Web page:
- Then it computes, with a fixed program independent of any other tape content, the bits ${a}_{i}$ and ${a}_{i+\sigma}$, where $\sigma =-1$ if it has to turn left on the work tape or $\sigma =+1$ if it has to turn right.
- It determines ${w}_{i}^{\prime}$, which is the blank symbol # if ${w}_{i}$ is blank, and which is ${w}_{i}\oplus {a}_{i}$ if ${w}_{i}$ is a bit (encryption). It writes ${w}_{i}^{\prime}$ into work tape cell i and reads ${w}_{i+\sigma}^{\prime}$ from work tape cell $i+\sigma $. It then determines ${w}_{i+\sigma}$, which is the blank symbol # if ${w}_{i+\sigma}^{\prime}$ is blank, and ${w}_{i+\sigma}^{\prime}\oplus {a}_{i+\sigma}$ otherwise (decryption). The writing onto the input and output tape is performed without encryption, as determined by T’s transition function $\delta $.
- ${U}^{\prime}$ erases all data that results from the computation of ${a}_{i}$ and ${a}_{i+\sigma}$ and of the sums of those with the work tape bits from other parts of its memory.

- We assume that the TM ${U}^{\prime}$ is constructed such that the only relevant difference after the encryption resp. decryption step to before is the value of the simulated work cell bit. In other words, ${U}^{\prime}$ is supposed to “erase all the garbage” that it produced while computing ${a}_{i}$, leaving only a simple encoding of the encrypted configuration of T. We also assume that ${U}^{\prime}$ does not contain an explicit counter of the number of time steps that have passed since the start of the computation.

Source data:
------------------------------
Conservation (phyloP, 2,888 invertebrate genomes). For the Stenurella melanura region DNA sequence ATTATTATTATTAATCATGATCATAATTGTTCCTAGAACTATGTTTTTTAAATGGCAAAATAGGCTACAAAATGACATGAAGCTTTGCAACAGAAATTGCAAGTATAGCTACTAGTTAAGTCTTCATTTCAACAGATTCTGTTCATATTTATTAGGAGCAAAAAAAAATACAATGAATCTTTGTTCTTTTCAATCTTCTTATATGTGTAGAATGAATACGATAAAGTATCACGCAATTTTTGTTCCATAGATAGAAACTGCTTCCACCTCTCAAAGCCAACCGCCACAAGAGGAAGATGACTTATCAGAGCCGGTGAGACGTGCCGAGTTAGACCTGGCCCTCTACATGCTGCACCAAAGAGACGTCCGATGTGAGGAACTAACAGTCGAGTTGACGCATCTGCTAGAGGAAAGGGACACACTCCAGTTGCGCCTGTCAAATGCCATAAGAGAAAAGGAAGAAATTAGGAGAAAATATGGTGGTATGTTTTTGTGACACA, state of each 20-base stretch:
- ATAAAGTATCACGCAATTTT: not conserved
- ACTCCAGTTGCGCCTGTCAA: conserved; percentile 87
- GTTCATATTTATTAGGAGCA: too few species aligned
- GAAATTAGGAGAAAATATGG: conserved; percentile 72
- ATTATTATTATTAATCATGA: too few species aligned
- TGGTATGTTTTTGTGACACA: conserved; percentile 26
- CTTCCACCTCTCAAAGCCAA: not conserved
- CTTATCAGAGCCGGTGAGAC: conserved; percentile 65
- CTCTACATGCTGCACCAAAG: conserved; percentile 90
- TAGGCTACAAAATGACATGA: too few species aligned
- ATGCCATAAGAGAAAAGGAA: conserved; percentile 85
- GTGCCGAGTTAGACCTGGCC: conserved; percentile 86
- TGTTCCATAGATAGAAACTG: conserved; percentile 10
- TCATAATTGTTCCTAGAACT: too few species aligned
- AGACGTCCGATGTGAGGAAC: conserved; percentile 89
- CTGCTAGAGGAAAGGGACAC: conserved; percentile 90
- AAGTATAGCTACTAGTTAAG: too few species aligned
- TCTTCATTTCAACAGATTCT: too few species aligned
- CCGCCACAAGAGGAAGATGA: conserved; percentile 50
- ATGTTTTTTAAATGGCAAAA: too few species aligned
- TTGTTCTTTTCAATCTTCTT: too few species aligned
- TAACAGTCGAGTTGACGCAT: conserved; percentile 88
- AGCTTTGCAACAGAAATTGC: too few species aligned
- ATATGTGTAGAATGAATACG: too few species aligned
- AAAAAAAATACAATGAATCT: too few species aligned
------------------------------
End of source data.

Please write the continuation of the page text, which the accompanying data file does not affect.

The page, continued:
**Assumption 1.**

**Assumption 2.**

**Assumption 3.**

**Observation 2.**

#### 5.5. From Simplicity to Preservation of Structure

**Conjecture (third and final attempt).**

- By structure-preserving maps, as sketched above, we mean functions $\phi $ with the following property. If we have close-by configurations c and ${c}^{\prime}$, and another configuration ${c}_{U}$ with $\phi \left({c}_{U}\right)=c$, then there is another configuration ${c}_{U}^{\prime}$close to ${c}_{U}$ with $\phi \left({c}_{U}^{\prime}\right)={c}^{\prime}$. These functions are not necessarily assumed to be “easy to implement”.

## 6. Conclusions

## Author Contributions

## Funding

## Data Availability Statement

## Acknowledgments

## Conflicts of Interest

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**Figure 1.**A universal computer (in the safe, on the right) reproduces the outputs of another process, i.e., its observable actions (John preparing breakfast, on the left). Computational sourcehood means that this prediction cannot typically be successfully performed without representing all relevant elements (here: thoughts, emotions) of that process in the simulation.

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**MDPI and ACS Style**

Krumm, M.; Müller, M.P.
Free Agency and Determinism: Is There a Sensible Definition of Computational Sourcehood? *Entropy* **2023**, *25*, 903.
https://doi.org/10.3390/e25060903

**AMA Style**

Krumm M, Müller MP.
Free Agency and Determinism: Is There a Sensible Definition of Computational Sourcehood? *Entropy*. 2023; 25(6):903.
https://doi.org/10.3390/e25060903

**Chicago/Turabian Style**

Krumm, Marius, and Markus P. Müller.
2023. "Free Agency and Determinism: Is There a Sensible Definition of Computational Sourcehood?" *Entropy* 25, no. 6: 903.
https://doi.org/10.3390/e25060903